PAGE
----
King , Paula (2008) A case study to explore whether an increase in employee engagement would provide a solution to the retention issue in the Irish Labour market. Masters thesis, National College of Ireland.
This thesis comprises of an exploration into the concept of employee engagement; its components and drivers within the employment relationship. It examines the literature and secondary research available on the topic, to date, and the potential value which could be derived for both the employee and the organisation from its effective implementation. Engagement could be described as a ‘hot topic ’ in management; but how can we get it?
The study focuses on the apparent changes to the employment relationship and the challenge of employee retention which is believed to exist in the labour market. A primary task for organisations today is to attract the right people but also to provide them with an environment in which to stay and grow. It is believed that the needs of the workforce have evolved. Organisations are discovering financial compensation alone may not be enough to keep the highly skilled and motivated workforce a business needs to excel. Employee engagement is no longer simply a nice thing to do; it can be employed as a strategic element that impacts both retention levels and the bottom line.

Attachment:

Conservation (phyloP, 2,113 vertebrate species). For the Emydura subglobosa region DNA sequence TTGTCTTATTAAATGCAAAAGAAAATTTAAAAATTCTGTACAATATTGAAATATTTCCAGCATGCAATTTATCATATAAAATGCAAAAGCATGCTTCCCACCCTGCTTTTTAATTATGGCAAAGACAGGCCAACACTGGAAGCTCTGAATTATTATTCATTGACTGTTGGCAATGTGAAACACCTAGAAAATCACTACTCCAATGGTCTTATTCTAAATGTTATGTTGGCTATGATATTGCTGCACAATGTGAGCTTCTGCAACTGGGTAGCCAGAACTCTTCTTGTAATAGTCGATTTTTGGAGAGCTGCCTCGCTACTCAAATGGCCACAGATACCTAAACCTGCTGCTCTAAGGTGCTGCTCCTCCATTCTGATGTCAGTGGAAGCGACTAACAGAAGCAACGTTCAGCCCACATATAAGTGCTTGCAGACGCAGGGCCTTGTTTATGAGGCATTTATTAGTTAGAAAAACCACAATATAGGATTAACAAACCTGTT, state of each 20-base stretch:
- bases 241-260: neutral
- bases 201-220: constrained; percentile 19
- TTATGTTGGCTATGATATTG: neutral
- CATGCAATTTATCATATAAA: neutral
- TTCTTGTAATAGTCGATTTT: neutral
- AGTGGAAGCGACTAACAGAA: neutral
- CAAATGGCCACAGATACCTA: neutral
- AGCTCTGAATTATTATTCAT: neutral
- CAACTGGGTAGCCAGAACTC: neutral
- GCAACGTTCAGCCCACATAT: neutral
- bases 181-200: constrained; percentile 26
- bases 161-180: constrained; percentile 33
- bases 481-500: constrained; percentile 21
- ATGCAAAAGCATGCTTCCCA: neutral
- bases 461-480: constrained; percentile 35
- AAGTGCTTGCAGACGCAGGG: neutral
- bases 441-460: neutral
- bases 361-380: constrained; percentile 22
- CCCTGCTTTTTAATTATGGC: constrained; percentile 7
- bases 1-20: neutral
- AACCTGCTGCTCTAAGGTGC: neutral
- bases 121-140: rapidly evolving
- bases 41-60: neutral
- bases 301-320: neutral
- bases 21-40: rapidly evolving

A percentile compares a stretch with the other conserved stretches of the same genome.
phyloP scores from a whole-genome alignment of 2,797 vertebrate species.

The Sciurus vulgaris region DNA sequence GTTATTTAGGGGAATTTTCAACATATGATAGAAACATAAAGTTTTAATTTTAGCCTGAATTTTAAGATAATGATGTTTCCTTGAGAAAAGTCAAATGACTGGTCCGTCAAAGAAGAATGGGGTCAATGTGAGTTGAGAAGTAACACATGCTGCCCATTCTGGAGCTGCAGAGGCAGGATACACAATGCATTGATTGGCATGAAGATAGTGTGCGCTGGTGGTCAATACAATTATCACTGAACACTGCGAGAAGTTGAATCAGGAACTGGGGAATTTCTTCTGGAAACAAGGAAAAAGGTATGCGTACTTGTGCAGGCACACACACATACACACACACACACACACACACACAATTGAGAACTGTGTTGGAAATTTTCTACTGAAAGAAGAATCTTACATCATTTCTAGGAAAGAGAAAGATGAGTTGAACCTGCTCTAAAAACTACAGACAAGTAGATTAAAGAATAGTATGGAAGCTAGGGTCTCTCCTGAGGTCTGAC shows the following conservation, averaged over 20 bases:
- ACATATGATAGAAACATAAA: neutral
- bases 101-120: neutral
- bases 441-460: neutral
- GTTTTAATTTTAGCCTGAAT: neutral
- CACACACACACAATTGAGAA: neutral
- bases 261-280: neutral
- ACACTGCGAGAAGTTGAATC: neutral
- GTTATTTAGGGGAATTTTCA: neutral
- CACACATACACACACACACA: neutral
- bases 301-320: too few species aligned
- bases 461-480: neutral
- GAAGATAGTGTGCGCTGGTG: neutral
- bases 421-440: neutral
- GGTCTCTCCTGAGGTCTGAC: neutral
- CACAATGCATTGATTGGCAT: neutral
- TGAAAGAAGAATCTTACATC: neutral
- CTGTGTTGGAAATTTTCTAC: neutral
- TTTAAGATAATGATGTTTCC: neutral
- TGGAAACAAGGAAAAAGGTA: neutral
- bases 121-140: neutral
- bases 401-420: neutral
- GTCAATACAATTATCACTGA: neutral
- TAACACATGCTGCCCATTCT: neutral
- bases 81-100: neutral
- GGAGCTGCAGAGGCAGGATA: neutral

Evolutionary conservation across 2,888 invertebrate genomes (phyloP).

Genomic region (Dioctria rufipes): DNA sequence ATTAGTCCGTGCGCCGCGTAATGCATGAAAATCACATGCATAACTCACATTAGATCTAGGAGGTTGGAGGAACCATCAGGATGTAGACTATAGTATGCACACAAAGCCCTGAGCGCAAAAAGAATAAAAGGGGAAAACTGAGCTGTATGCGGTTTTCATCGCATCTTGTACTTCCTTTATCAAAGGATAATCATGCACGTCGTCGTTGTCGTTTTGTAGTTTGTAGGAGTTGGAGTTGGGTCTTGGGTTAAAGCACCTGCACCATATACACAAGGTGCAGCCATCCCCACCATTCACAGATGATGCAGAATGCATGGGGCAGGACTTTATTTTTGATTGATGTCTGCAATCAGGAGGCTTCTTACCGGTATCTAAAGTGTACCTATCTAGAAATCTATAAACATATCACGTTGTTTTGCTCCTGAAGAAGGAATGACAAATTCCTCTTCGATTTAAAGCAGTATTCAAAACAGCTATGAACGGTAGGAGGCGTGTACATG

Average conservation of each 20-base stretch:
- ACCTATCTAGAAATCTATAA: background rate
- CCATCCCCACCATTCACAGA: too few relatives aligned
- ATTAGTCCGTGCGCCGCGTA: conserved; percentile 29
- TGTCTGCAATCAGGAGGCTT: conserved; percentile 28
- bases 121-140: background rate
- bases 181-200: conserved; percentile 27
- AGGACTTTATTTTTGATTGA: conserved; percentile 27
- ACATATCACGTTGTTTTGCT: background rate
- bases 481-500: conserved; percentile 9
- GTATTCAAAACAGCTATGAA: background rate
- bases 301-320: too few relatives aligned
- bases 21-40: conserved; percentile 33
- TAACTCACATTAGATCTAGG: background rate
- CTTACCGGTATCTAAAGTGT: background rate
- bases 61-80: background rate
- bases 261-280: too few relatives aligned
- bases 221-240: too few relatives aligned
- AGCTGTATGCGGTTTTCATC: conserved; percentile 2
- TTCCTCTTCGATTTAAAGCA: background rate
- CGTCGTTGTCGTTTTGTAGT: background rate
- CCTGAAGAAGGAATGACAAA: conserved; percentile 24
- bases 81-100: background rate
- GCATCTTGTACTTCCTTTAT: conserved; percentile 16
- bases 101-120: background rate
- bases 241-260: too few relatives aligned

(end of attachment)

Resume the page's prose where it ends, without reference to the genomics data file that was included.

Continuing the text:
This research was compiled in relation to a single case; an Irish Recruitment Agency. Within the study, both qualitative and quantitative data was accumulated and analyzed. The research found employee engagement to be a pivotal element of the modem employment relationship, which, when successfully incorporated into an organisation, can become a significant contributor to high retention levels.
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